Cruising to Cuba Won’t Be Big Yet for Cruise Companies
ByBrian SozziFollow | 03/24/16 – 12:42 PM EDT
It has sure been quite the week for the cruise line industry. On
Monday, Carnival (CCL – Get Report) announced that Cuba has agreed to
let the company begin cruises to the island country starting May 1, the
first time in more than 50 years that an ocean liner from the U.S. has
been allowed there. President Obama said two years ago that the U.S.
would begin rebuilding diplomatic relations with Cuba, which collapsed
during the Cold War. The U.S. embassy there reopened in 2015.
So far, Carnival’s key rivals such as Royal Caribbean (RCL – Get Report)
and Norwegian Cruise Line (NCLH – Get Report) continue to work on
getting approval from the Cuban government to sell directly to the region.
“There are a lot of reasons it’s taking longer to get the approval, some
of which are way beyond the cruise industry,” said Royal Caribbean
International president and COO Adam Goldstein. Chief among the reasons
is getting Cuban officials to trust Americans after years of being kept
Goldstein said, “The consideration on how to engage with a U.S. economy
that is trying to be more approachable and active with the Cuban economy
presents the Cuban leadership with tremendous questions that they are
trying to work through.”
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Even once Cuba opens up to the likes of Royal Caribbean and Norwegian
Cruise Line, investors shouldn’t expect a meaningful lift to profits.
“There is literally not enough capacity in Cuba to host cruise ships to
make a meaningful economic difference in the performance of the public
cruise companies,” said Goldstein, who pointed out that right now there
is only one pier in Havana Harbor that could host cruise ships.
Goldstein’s assessment of the Cuban market was echoed by Carnival. “We
are very excited about Cuba — it won’t provide an immediate bottom-line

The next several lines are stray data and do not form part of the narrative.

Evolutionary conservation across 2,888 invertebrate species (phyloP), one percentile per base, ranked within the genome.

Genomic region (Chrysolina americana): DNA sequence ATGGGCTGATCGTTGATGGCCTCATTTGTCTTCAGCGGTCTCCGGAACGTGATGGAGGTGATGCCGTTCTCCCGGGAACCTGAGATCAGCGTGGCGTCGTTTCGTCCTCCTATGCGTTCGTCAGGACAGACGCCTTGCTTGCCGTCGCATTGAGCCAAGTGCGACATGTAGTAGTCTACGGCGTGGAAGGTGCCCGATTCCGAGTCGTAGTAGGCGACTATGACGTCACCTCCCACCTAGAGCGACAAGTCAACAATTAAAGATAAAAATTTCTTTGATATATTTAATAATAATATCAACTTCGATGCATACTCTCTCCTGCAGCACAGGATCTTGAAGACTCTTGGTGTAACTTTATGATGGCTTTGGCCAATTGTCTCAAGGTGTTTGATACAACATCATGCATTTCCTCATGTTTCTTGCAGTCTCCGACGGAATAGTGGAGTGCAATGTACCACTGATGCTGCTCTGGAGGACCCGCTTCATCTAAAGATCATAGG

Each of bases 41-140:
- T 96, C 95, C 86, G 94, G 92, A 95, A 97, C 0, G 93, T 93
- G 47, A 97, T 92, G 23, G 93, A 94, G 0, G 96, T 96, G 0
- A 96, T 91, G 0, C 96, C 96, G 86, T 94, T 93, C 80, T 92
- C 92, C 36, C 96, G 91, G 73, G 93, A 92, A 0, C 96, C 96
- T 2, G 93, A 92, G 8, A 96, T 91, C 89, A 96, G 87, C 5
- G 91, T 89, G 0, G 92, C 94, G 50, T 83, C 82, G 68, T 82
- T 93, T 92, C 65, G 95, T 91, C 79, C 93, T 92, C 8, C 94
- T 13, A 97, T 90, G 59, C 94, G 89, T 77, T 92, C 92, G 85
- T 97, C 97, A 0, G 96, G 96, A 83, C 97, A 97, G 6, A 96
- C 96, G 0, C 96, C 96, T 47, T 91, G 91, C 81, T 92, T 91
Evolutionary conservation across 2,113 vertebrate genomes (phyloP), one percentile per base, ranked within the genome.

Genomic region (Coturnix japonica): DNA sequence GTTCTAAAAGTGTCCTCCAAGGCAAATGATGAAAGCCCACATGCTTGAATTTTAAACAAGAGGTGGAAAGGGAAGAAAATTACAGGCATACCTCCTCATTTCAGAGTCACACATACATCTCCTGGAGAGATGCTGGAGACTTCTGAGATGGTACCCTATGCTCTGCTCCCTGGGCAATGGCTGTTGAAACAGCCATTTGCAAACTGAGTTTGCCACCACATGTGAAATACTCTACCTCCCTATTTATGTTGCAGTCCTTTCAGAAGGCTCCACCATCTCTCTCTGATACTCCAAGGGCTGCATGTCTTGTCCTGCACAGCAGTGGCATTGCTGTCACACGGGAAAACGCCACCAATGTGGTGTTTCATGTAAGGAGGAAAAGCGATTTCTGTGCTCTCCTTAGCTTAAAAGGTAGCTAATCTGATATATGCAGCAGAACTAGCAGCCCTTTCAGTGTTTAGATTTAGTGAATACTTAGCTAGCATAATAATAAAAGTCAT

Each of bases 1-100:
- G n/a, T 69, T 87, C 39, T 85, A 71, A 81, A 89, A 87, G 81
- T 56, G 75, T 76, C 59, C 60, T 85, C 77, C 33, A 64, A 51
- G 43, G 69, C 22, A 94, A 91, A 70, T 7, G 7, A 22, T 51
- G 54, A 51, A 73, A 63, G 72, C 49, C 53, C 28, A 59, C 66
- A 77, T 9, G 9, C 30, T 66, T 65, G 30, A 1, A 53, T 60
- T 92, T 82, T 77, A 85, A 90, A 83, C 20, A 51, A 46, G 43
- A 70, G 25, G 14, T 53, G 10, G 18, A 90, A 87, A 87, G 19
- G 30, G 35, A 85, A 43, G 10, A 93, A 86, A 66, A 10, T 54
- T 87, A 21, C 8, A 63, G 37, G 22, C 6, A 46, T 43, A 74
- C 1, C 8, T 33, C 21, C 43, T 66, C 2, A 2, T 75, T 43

benefit, but what it does is increase interest in taking a cruise and
helps raise awareness,” Carnival CEO Arnold Donald explained to TheStreet.
Donald added, “Over time, we will have other ships going to Cuba and
more ports will open up, which will drive interest in cruising to the
Caribbean — we think it will be a major positive economic driver.”
While the cruise companies are currently attempting to exploit a budding
opportunity in Cuba, they being forced to navigate a more uncertain
environment in Europe. Three explosions rocked the Belgian capital
Tuesday morning, killing at least 31 people and wounding 270 more in
apparent suicide bombings.
Based on the financial performance of consumer and travel companies in
Europe after the attacks in Paris last November, the latest bombings and
related security concerns probably will drive demand down again.
“We saw a relatively limited impact from the Paris attacks,” said
Goldstein, who remained optimistic that demand would bounce back even if
the bombings change the vacation plans of those in the U.S. and Europe.
For the year, Royal Caribbean anticipates a low-single-digit decline in
the yield for its European itineraries.
Source: Cruising to Cuba Won’t Be Big Yet for Cruise Companies –